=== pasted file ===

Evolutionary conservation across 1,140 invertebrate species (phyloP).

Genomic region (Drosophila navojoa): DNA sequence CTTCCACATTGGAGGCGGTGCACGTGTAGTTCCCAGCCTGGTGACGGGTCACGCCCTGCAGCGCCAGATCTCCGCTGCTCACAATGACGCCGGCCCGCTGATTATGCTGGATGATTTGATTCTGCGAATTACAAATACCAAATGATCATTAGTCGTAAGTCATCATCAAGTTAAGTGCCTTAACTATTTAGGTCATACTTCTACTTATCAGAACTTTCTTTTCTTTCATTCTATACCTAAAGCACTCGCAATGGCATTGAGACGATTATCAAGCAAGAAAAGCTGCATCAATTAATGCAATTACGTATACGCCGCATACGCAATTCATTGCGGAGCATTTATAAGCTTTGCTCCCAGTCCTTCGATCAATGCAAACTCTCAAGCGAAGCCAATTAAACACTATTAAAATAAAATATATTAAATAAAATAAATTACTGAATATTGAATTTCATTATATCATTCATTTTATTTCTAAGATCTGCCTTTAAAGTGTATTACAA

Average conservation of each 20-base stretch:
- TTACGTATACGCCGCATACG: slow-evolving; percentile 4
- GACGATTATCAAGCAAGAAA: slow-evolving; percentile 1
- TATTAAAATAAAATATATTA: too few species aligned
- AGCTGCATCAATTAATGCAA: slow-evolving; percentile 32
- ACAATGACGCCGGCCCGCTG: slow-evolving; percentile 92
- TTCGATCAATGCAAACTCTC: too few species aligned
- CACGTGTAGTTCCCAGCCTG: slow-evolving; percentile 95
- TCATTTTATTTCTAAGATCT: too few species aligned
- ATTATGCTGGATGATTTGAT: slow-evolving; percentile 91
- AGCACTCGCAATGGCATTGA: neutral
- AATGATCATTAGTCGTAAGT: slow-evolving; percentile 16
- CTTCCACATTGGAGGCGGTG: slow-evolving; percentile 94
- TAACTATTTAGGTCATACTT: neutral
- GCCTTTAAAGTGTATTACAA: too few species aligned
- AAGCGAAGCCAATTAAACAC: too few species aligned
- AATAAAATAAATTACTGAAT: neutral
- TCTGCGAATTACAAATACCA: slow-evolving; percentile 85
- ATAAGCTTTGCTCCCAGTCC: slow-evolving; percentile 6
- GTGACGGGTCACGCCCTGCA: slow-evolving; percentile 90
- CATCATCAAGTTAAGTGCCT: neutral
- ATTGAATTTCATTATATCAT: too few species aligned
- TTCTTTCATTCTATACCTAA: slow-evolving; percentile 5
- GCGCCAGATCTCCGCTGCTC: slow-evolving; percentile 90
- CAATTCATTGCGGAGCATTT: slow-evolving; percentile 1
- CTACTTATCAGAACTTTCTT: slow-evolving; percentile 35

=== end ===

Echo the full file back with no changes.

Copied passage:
Evolutionary conservation across 1,140 invertebrate species (phyloP).

Genomic region (Drosophila navojoa): DNA sequence CTTCCACATTGGAGGCGGTGCACGTGTAGTTCCCAGCCTGGTGACGGGTCACGCCCTGCAGCGCCAGATCTCCGCTGCTCACAATGACGCCGGCCCGCTGATTATGCTGGATGATTTGATTCTGCGAATTACAAATACCAAATGATCATTAGTCGTAAGTCATCATCAAGTTAAGTGCCTTAACTATTTAGGTCATACTTCTACTTATCAGAACTTTCTTTTCTTTCATTCTATACCTAAAGCACTCGCAATGGCATTGAGACGATTATCAAGCAAGAAAAGCTGCATCAATTAATGCAATTACGTATACGCCGCATACGCAATTCATTGCGGAGCATTTATAAGCTTTGCTCCCAGTCCTTCGATCAATGCAAACTCTCAAGCGAAGCCAATTAAACACTATTAAAATAAAATATATTAAATAAAATAAATTACTGAATATTGAATTTCATTATATCATTCATTTTATTTCTAAGATCTGCCTTTAAAGTGTATTACAA

Average conservation of each 20-base stretch:
- TTACGTATACGCCGCATACG: slow-evolving; percentile 4
- GACGATTATCAAGCAAGAAA: slow-evolving; percentile 1
- TATTAAAATAAAATATATTA: too few species aligned
- AGCTGCATCAATTAATGCAA: slow-evolving; percentile 32
- ACAATGACGCCGGCCCGCTG: slow-evolving; percentile 92
- TTCGATCAATGCAAACTCTC: too few species aligned
- CACGTGTAGTTCCCAGCCTG: slow-evolving; percentile 95
- TCATTTTATTTCTAAGATCT: too few species aligned
- ATTATGCTGGATGATTTGAT: slow-evolving; percentile 91
- AGCACTCGCAATGGCATTGA: neutral
- AATGATCATTAGTCGTAAGT: slow-evolving; percentile 16
- CTTCCACATTGGAGGCGGTG: slow-evolving; percentile 94
- TAACTATTTAGGTCATACTT: neutral
- GCCTTTAAAGTGTATTACAA: too few species aligned
- AAGCGAAGCCAATTAAACAC: too few species aligned
- AATAAAATAAATTACTGAAT: neutral
- TCTGCGAATTACAAATACCA: slow-evolving; percentile 85
- ATAAGCTTTGCTCCCAGTCC: slow-evolving; percentile 6
- GTGACGGGTCACGCCCTGCA: slow-evolving; percentile 90
- CATCATCAAGTTAAGTGCCT: neutral
- ATTGAATTTCATTATATCAT: too few species aligned
- TTCTTTCATTCTATACCTAA: slow-evolving; percentile 5
- GCGCCAGATCTCCGCTGCTC: slow-evolving; percentile 90
- CAATTCATTGCGGAGCATTT: slow-evolving; percentile 1
- CTACTTATCAGAACTTTCTT: slow-evolving; percentile 35